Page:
Feb 12 2014

Phenomenal On So Many Levels

Wow! This was an awesome read. It was recommended by a book club, so this was my first time reading any of Ms. Cross’ work. And may I say that I have TRULY been missing out. Skin Deep was absolutely PHENOMENAL. No doubt. Period. The story was well crafted. The characters were well-developed. There is symbolism galore, as well as drama and suspense. (With a HUGE twist at the end! I never saw that coming.)

Now to the story: Nina was a complex character, with an interesting perspective on things. She was a beautiful, strong-willed, well-educated woman who came from a strong support system. Her “cross to bear” (if you call it that) is that in addition to her flawless beauty, she is a very fair skinned Black woman with blue eyes. Nina is aware of the special treatment and privileges she receives because of her fair skin, blue eyes, beautiful hair and body, etc. So much so, that she strives for equal opportunities and treatment for herself and others. Her father is a famous African-American musician. But her biological mother, who she knows is white, is a huge secret. A secret that she has spent years trying to find out about; even though she has a wonderful relationship with her Mama who raised her.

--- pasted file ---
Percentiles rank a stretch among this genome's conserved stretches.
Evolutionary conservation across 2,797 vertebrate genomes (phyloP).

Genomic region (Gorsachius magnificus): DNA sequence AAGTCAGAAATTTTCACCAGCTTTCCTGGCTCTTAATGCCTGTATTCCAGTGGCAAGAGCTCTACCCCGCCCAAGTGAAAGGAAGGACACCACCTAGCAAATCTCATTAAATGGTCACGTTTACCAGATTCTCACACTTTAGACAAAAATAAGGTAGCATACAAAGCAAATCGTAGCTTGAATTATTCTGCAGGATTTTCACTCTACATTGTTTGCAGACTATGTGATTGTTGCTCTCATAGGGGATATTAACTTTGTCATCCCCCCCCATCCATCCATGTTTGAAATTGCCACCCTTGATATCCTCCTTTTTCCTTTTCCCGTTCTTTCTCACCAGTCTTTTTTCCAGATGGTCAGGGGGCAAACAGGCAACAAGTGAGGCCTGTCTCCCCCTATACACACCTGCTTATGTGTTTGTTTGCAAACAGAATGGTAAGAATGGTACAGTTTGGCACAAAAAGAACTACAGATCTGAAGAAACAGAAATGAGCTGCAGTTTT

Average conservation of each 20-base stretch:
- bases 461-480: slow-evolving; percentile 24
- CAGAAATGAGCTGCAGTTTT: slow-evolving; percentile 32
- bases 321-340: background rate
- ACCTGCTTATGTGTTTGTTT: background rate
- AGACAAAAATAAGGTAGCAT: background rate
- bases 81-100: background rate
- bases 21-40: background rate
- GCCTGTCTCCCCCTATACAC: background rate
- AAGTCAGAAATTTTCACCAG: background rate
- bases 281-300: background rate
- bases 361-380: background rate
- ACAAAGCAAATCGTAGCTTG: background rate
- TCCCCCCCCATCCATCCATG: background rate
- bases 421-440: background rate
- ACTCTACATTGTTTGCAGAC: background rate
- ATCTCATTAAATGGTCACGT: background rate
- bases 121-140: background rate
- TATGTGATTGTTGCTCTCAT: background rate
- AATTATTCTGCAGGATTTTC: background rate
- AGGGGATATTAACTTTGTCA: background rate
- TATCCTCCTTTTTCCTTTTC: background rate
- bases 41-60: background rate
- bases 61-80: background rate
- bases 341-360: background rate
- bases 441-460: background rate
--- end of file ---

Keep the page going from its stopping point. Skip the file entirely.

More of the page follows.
While on her crusade for equal minority relations and a MLK holiday at the college campus where she teaches and volunteers, she meets an interesting man named Ahmed and his beautiful daughter, Ebony. She is intrigued by Ahmed, who is totally rude and obnoxious towards her. And she instantly bonds with Ebony- who is desperate for stability and unconditional love, attention and guidance from a woman. The only problem is that Ahmed loathes Nina and what he feels that she is and she represents.

I won’t give away anything additional, because I want you to read the book and follow their journey yourself. As other reviews have said, this is a complex but beautiful story. Even though Ms. Cross wrote it many years ago, I believe that the themes and sub-plots are still prevalent today. Outstanding job Ms. Cross! (It was so good that I purchased her second book before I was half way finished with this one.)


Jan 13 2012